California condorApril 19, 1972: In Sierra Club vs. Morton, the U.S. Supreme Court rules that the Sierra Club does not have legal standing to stop a ski resort project proposed by the Walt Disney Company near Sequoia National Park. Justice William O. Douglas argues that the forest itself has a stake in the case: "inanimate objects are sometimes parties in litigation." A subsequent lawsuit stops the building of the resort.

April 19, 1979:  The U.S. Environmental Protection Agency (EPA) bans polychlorinated biphenyls (PCB’s).  The toxic substance is a known carcinogen that is widely used in electrical transformers as an insulator.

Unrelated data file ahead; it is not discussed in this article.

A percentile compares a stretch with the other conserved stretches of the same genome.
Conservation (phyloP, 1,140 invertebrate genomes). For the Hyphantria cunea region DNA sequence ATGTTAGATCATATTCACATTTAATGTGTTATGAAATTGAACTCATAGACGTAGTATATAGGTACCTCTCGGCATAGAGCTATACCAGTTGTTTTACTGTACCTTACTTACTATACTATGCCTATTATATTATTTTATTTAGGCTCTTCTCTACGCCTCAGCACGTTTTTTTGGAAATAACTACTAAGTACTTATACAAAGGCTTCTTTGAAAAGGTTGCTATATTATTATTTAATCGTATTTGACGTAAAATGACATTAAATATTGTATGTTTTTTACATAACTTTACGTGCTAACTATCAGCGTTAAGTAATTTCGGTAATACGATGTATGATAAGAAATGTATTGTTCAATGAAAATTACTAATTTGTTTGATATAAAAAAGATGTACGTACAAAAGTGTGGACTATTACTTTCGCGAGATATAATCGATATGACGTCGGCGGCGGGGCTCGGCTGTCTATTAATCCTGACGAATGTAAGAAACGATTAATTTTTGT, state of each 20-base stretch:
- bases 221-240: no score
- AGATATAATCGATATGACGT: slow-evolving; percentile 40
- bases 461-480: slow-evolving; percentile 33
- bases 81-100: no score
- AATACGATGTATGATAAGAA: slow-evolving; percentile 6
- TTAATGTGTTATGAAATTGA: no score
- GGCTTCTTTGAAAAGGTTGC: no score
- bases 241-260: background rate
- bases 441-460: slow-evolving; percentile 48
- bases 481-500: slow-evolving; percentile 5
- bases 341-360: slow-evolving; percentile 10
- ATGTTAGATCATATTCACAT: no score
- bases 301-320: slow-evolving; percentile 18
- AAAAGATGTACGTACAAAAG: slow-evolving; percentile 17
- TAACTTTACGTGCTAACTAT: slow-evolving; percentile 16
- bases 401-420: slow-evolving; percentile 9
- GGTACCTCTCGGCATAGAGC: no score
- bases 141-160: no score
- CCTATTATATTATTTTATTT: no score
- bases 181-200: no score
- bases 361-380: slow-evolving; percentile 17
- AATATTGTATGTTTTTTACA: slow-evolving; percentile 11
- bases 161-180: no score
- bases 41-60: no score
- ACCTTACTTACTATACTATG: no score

April 19, 1987: AC-9, the last California condor alive in the wild, is captured. Over the next 20 years, an intense captive breeding program brings the species back from the brink. Nearly wiped out by habitat destruction, DDT use and other threats, there are now nearly 400 California condors (at right) alive, nearly half of them re-released into the wild.

Photo: ZUMA Press

This feature is compiled by Peter Dykstra, an MNN contributor and publisher of Environmental Health News and The Daily Climate.

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